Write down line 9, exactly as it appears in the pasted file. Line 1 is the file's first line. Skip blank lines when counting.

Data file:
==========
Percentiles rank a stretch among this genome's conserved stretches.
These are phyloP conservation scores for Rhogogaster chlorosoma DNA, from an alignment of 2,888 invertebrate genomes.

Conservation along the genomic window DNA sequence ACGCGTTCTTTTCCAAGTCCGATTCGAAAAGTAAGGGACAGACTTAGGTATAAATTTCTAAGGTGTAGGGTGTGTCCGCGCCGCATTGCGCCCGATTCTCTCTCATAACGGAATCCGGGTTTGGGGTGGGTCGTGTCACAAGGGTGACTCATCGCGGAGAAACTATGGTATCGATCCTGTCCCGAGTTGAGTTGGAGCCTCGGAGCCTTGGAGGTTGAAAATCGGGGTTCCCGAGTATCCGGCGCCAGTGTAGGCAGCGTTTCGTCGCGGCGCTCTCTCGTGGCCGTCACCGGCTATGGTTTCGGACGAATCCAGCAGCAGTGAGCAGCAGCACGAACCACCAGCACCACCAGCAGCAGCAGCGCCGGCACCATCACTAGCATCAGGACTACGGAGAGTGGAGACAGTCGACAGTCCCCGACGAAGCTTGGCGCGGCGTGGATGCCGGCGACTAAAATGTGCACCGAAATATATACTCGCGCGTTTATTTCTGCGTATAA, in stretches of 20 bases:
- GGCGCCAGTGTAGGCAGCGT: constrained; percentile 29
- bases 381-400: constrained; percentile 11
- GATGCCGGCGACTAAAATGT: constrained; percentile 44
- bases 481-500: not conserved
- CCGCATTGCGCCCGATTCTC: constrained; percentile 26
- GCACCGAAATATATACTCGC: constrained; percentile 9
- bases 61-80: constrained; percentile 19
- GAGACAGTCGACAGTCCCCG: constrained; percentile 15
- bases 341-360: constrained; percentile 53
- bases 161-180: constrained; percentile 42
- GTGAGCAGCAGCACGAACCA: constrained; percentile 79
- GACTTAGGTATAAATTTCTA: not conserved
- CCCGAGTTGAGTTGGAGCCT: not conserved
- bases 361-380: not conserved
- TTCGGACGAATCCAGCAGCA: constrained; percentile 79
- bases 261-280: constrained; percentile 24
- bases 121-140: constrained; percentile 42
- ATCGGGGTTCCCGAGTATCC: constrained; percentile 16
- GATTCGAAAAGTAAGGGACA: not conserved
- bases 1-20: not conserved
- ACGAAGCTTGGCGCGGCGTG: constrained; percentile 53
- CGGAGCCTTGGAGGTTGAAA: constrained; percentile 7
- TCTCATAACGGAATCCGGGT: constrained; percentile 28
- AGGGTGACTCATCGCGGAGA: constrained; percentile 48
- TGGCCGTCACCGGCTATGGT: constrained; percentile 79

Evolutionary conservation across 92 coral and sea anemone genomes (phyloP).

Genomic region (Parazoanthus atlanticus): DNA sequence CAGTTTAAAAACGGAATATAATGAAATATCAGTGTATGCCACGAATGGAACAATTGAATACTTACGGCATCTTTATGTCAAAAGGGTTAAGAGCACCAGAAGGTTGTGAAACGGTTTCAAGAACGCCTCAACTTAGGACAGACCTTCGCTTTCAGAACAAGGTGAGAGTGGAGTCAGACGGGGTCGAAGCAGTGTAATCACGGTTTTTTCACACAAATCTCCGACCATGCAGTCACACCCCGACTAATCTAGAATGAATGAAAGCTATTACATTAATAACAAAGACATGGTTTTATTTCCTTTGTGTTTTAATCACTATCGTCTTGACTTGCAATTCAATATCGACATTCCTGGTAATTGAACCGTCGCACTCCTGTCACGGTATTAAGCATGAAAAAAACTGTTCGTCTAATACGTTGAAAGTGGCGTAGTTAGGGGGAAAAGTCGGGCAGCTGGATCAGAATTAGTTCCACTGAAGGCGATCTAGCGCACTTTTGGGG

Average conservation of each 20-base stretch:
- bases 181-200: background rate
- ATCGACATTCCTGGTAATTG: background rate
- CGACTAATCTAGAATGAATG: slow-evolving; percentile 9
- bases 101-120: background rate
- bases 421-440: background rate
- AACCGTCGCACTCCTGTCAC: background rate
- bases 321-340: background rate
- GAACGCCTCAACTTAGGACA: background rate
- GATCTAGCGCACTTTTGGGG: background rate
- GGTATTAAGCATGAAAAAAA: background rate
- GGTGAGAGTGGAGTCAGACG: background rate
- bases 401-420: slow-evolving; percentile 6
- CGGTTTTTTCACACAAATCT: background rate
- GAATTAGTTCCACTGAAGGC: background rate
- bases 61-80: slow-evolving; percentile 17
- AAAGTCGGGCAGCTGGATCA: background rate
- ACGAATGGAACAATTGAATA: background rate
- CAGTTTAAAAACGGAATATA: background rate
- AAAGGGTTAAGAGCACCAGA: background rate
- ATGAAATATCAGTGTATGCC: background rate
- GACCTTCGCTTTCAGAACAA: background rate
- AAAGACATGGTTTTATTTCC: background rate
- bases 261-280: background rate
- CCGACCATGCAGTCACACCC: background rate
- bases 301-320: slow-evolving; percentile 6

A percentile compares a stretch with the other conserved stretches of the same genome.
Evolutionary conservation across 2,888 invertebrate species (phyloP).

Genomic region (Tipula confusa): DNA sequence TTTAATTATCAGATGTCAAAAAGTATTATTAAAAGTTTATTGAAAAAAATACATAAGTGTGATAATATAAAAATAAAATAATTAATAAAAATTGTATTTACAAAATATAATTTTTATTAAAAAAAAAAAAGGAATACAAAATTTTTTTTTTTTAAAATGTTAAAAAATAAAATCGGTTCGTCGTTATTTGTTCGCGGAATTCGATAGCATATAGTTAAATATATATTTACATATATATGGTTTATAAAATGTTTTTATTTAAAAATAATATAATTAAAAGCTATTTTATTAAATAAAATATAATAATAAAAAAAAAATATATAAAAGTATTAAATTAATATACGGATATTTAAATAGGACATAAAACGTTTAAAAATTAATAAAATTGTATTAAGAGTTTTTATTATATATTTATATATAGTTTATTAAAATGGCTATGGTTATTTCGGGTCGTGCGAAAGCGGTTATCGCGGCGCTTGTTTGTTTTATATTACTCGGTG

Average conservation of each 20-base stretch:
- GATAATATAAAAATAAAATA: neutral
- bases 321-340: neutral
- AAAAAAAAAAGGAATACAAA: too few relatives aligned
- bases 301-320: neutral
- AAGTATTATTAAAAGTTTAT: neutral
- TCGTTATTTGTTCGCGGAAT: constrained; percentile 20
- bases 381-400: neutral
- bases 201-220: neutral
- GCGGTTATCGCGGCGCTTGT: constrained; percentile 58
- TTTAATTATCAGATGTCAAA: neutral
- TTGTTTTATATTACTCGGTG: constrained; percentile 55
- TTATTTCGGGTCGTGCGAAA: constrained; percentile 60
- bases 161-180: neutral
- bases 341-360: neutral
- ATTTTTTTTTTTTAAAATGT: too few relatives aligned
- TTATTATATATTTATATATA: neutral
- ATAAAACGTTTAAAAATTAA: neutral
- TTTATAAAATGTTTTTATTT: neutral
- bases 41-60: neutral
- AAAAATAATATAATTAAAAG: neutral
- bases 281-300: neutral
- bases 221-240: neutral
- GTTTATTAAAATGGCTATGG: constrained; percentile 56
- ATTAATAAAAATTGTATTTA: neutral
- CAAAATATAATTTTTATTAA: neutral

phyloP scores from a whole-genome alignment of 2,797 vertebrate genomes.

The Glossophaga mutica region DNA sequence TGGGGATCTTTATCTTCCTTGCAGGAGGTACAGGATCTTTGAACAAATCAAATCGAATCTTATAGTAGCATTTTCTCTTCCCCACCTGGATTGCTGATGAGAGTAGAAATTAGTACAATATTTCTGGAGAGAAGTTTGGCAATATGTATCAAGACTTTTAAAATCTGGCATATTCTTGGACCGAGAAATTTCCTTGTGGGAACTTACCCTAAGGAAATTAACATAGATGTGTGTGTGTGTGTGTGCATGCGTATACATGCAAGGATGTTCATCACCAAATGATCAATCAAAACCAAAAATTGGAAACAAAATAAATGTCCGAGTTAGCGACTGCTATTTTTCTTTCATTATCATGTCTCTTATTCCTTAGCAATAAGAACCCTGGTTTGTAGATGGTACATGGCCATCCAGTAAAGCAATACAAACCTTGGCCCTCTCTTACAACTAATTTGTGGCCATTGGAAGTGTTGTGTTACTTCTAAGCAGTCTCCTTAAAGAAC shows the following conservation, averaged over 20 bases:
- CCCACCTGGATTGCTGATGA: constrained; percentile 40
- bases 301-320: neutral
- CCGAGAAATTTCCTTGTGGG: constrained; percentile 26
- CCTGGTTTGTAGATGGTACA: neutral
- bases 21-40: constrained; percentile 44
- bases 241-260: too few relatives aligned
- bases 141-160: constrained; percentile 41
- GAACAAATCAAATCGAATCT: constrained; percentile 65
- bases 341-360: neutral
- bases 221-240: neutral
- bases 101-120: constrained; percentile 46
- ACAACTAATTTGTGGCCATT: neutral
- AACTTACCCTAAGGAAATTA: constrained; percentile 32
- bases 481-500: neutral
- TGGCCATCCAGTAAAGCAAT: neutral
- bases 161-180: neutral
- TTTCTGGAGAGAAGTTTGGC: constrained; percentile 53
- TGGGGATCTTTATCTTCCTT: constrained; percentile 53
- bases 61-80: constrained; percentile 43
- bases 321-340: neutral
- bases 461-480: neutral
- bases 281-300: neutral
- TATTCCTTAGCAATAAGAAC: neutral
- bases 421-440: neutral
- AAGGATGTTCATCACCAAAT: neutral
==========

- GCACCGAAATATATACTCGC: constrained; percentile 9